Using British Mandate-Era Emergency Regulations, Israel Threatens Deportation of 6 Palestinian Youths

Using British Mandate-Era Emergency Regulations, Israel Threatens Deportation of 6 Palestinian Youths

Israeli police arrest Palestinians in Jerusalem.

The Israeli occupation authorities threatened to deport six Palestinian young men to the blockaded Gaza Strip in case they breach the nighttime house arrest imposed on them.

The threats come a few hours after Israeli police forces raided Palestinian homes in Issawiya district in occupied Jerusalem after midnight and handed six Palestinian young men warrants placing them under nighttime house arrest for months.

The warrants were issued as a final decision by the Israeli security authorities in the city after the young men had been handed a few days ago military injunctions notifying them of the Israel army’s intention to place them under nighttime curfew soon.

The injunctions were issued by the Israeli army’s home front command in the West Bank, which has no security jurisdiction over Jerusalem.

The police warrants warned the young men that they would be arrested and jailed if they disobeyed the house arrest orders.

The six Issawiya young men are Anwar Sami, Mohamed Aliyan, Fayez Mohamed, Mohamed Mousa, Adam Kayed, and Mahmoud Ramdan. They will be confined to their homes during night hours for different periods ranging from two to four months.

The Israeli measure represents an unusual move to use British Mandate-era emergency regulations against local Palestinian residents in an area annexed by Israel.

In 1945, the British Mandate government enacted the Defense (Emergency) Regulations. They included, in part, provisions against illegal immigration, establishing military tribunals to try civilians without granting the right of appeal, allowing sweeping searches and seizures, prohibiting publication of books and newspapers, demolishing houses, detaining individuals administratively for an indefinite period, sealing off particular territories, and imposing curfew.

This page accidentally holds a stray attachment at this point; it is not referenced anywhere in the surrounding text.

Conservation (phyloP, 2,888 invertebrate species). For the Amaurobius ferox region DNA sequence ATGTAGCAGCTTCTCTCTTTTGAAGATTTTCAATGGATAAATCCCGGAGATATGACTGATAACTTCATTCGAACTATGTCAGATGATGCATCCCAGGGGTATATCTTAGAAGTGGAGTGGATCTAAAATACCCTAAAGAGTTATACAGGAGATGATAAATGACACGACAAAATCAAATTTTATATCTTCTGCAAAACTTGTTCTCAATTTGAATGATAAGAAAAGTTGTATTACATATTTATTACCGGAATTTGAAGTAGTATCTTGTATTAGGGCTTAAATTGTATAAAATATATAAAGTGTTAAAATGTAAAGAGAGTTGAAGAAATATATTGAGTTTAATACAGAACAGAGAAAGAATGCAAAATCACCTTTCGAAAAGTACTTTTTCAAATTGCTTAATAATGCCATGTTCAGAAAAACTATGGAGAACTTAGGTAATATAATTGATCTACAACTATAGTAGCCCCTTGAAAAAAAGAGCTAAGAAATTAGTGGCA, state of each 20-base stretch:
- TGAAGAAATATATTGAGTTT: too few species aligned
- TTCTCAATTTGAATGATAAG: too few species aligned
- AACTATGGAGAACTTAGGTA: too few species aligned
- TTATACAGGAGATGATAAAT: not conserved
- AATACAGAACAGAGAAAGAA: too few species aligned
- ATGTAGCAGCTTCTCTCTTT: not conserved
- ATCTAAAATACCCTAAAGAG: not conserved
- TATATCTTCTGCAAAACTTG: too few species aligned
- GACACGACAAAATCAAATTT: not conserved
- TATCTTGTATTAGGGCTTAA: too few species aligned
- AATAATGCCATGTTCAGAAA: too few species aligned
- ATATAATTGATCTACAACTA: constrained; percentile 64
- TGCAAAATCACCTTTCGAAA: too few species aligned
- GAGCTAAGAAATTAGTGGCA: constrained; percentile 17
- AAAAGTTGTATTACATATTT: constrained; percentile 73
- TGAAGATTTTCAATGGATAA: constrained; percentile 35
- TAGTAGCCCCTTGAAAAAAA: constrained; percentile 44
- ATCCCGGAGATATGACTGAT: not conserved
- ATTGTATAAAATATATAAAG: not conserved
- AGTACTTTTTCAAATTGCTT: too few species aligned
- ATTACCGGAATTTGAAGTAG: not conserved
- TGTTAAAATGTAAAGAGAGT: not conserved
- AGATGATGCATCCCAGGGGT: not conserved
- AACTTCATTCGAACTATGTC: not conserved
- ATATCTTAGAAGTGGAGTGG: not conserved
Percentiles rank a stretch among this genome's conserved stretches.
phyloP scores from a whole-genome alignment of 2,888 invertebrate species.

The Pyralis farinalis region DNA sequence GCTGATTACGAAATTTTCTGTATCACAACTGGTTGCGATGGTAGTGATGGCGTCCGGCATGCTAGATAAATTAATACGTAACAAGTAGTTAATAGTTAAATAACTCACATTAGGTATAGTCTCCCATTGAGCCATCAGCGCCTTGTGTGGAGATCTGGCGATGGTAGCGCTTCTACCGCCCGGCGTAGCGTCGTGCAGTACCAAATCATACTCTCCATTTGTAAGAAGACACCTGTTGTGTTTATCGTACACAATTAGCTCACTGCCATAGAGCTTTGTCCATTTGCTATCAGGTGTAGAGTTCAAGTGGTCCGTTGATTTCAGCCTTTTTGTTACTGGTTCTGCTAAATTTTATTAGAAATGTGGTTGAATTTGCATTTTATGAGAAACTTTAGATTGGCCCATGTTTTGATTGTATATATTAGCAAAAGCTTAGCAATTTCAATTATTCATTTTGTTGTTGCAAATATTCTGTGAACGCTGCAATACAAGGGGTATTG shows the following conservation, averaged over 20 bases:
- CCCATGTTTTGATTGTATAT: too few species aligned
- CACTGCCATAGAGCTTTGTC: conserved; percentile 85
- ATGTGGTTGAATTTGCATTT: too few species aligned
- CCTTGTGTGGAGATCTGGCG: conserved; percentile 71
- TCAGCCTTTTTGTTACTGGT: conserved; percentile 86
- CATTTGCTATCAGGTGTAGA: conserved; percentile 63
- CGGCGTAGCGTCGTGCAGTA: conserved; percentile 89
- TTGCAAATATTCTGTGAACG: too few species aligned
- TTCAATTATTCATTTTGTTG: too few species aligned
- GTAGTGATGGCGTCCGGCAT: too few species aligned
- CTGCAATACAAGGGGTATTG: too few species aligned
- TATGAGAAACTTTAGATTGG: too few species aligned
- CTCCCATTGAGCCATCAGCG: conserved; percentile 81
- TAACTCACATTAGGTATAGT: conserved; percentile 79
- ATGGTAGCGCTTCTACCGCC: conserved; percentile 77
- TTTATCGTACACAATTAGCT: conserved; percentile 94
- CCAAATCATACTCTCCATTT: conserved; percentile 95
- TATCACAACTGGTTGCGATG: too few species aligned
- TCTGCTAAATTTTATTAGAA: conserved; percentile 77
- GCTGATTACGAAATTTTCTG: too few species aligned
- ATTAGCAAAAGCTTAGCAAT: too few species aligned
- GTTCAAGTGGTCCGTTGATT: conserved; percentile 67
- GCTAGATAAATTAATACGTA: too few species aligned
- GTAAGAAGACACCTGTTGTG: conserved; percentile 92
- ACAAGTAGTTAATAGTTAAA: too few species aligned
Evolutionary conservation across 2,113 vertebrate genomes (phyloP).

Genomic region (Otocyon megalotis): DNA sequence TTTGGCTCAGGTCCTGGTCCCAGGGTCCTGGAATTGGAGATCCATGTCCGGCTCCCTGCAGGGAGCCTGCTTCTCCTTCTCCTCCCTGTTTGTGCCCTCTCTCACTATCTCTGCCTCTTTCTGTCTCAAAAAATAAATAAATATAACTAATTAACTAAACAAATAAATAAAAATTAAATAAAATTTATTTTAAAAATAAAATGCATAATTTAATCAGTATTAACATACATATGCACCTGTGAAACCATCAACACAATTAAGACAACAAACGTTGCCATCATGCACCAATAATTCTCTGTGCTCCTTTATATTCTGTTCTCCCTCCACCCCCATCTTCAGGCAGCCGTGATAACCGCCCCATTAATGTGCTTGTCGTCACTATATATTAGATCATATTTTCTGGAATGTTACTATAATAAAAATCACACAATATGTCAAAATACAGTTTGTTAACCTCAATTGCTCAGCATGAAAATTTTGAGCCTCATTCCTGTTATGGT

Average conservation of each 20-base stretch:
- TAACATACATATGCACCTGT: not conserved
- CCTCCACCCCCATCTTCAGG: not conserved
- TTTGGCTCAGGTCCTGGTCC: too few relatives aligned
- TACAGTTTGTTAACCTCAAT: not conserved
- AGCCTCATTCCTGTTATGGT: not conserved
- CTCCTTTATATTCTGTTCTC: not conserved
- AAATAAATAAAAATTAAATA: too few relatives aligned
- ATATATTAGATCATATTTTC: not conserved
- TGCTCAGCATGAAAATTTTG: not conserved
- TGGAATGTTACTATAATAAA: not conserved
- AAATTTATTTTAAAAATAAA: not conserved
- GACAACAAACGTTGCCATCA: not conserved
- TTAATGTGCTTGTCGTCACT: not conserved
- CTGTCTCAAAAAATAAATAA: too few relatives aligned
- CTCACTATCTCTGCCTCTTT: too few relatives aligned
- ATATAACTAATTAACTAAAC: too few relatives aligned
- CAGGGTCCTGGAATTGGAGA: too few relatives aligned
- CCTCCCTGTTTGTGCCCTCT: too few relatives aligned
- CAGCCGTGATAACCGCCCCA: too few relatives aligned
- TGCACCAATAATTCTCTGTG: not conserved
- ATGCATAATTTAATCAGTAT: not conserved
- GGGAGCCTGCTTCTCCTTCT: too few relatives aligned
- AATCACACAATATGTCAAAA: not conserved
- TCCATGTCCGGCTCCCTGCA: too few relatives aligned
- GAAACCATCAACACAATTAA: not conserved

In 1948, Israel incorporated the Defense Regulations into its law, pursuant to section 11 of the Government and Law Arrangements Ordinance, except for "changes resulting from establishment of the State or its authorities", said Israeli Information Center for Human Rights in the Occupied Territories – B’Tselem.

In 1951, following debate on administrative detention, the Knesset plenum decided that the Defense Regulations oppose the basic principles of democracy and directed the Constitution, Law, and Justice Committee to draft a bill for their repeal. Nevertheless, the Regulations were not abolished, apparently because they served as the legal basis for the military rule then imposed on Israel's Arab citizens.

Over the years, Israel used these regulations extensively in the Occupied Territories to punish and deter. The Regulations served as the authority for Israel to demolish and seal hundreds of houses, deport residents, administratively detain thousands of persons, and impose closures and curfews on towns and villages.

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